What you need to know:
- While presenting the Opposition response to the annual budget estimates for the Financial Year 2022/23 on Tuesday before Parliament’s budget committee, the Finance shadow minister, Mr Muwanga Kivumbi (Butambala County MP), noted with concern that the last five financial years’ rent costs have been escalating with the largest leap in FY 2021/22.
The Opposition in Parliament has asked the government to present within six months, the roadmap to cease renting private properties and developing of domiciles for all institutions, as a means of reducing unnecessary expenditures.
They have also suggested that before the budget for Financial Year 2022/23 is approved, government should brief the House on the progress made in development of a one-stop government office campus at Bwebajja along Entebbe Road.
While presenting the Opposition response to the annual budget estimates for the Financial Year 2022/23 on Tuesday before Parliament’s budget committee, the Finance shadow minister, Mr Muwanga Kivumbi (Butambala County MP), noted with concern that the last five financial years’ rent costs have been escalating with the largest leap in FY 2021/22.
According to data from the Ministry of Finance, Planning and Economic Development, Shs 678 billion has been spent on rent from FY 2017/2018 to present, out of which Shs 647b was paid to private entities and Shs30.9b to other government units.
“It has been noted that most of the premises belong to the same network of individuals or companies. For instance, Kingdom Kampala owned by Mr Sudhir Ruparelia accommodatespresidential advisors, Parliament, Ministry of East African Community Affairs and Uganda Warehouse Receipt System Authority,” Mr Kivumbi said.
“The rent costs are incurred amidst failed commitments by government to construct an office campus for all ministries on 48.5 acres of land in Bwebajja, off the Kampala-Entebbe highway,” he further explained.
‘Hyped Parish Development Model’
The Opposition also wants government to review the decentralisation policy and report to Parliament the findings within FY 2022/23.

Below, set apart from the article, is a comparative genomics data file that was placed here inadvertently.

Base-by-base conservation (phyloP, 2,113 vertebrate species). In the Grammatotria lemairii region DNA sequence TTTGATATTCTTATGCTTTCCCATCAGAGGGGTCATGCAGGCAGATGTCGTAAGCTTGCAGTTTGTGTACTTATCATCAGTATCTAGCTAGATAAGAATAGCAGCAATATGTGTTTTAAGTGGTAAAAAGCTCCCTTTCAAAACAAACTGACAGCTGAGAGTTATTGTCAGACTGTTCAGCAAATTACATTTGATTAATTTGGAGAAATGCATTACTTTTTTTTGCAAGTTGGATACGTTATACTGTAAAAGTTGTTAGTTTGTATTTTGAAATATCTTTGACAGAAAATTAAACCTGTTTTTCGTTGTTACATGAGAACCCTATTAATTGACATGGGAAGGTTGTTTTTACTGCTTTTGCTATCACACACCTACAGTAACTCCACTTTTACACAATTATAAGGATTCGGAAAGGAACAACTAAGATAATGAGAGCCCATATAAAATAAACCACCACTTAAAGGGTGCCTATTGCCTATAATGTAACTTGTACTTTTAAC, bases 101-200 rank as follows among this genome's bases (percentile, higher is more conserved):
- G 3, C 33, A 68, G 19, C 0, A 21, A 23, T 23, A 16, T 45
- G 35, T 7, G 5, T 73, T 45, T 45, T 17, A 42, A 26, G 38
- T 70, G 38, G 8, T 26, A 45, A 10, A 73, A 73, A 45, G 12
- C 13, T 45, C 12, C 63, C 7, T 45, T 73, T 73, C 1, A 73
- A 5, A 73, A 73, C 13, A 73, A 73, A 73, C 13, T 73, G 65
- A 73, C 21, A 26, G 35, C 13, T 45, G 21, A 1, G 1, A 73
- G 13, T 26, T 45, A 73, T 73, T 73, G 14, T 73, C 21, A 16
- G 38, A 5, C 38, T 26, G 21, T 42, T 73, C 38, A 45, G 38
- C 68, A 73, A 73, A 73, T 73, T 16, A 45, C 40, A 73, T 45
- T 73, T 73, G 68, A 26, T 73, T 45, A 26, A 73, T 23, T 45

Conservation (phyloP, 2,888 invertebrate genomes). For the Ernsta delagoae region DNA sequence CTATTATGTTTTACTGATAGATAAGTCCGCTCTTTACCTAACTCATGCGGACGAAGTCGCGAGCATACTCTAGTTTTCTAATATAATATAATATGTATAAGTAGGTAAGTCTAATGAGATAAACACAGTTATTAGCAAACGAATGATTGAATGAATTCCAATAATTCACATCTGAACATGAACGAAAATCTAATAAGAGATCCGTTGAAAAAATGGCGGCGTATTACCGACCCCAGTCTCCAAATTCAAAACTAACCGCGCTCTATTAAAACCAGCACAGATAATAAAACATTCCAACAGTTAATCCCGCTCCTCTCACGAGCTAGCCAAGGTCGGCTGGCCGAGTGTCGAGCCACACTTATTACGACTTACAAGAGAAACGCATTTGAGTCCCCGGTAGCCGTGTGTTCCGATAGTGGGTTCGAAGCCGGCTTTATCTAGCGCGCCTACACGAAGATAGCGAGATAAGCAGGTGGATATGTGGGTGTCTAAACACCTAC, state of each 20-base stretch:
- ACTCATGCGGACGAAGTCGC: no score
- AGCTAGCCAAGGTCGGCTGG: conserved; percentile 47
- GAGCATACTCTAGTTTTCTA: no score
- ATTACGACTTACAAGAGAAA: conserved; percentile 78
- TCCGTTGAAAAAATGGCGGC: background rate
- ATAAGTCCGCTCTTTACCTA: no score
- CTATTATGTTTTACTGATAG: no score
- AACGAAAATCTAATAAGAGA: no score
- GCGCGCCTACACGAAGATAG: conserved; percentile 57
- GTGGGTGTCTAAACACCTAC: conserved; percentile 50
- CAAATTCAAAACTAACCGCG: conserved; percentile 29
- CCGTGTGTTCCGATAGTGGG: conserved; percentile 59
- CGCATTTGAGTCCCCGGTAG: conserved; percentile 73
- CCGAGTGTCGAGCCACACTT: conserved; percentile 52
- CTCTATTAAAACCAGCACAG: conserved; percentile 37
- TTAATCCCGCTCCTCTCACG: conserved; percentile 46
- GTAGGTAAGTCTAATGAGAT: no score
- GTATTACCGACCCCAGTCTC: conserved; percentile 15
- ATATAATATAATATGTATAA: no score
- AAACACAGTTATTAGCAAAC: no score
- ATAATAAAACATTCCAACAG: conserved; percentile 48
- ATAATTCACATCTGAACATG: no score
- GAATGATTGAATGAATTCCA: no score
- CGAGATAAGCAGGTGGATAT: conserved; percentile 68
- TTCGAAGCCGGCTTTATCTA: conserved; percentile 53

In the FY 2022/23 budget, government has allocated Shs 1 trillion for the Parish Development Model to transform 3.5 million poor households in Uganda. However, members from the Opposition wing argue that this would be unattainable, considering that the cost implications of the lifespan of the model are unknown.
“If funds are evenly distributed, each of the targeted 3.5 million subsistence households would be entitled to only Shs285,000 annually. Suffice to note is the fact that according to the latest National Housing Survey, majority households consist of six or more members, meaning each member would get Shs47,000 annually. That can only purchase 23 coffee seedlings which are estimated at Shs 2,000 each,” Mr Kivumbi said.
However, some legislators were concerned that the Opposition MPs are attempting to sabotage poverty eradication programmes like the Parish Development Model.
“So where does the common man go to borrow money, we have had problems with Uganda Development Bank (UDB), same with the agricultural facility of Bank of Uganda. The only area we have is microfinance, so we should ensure that what we allocate goes to the common man,” Mr Dickson Kateshumbwa, the Sheema Municipality MP commented.
However, Mr Kivumbi was quick to respond that, “From where I come from [the Opposition], we are just doing a noble job and it is our duty to paint a picture as it is. For some people, Uganda is a project. For us, it is our motherland. We have nowhere to go, even if we went, we would still return to a place we call home. We are not decampaigning the Parish Development Model. Every single effort that goes to alleviating poverty, no matter how inadequate should be supported, but we also have to be realistic.”
The projected budget for the Financial Year 2022/23, which is yet to be approved by Parliament stands at Shs47 trillion.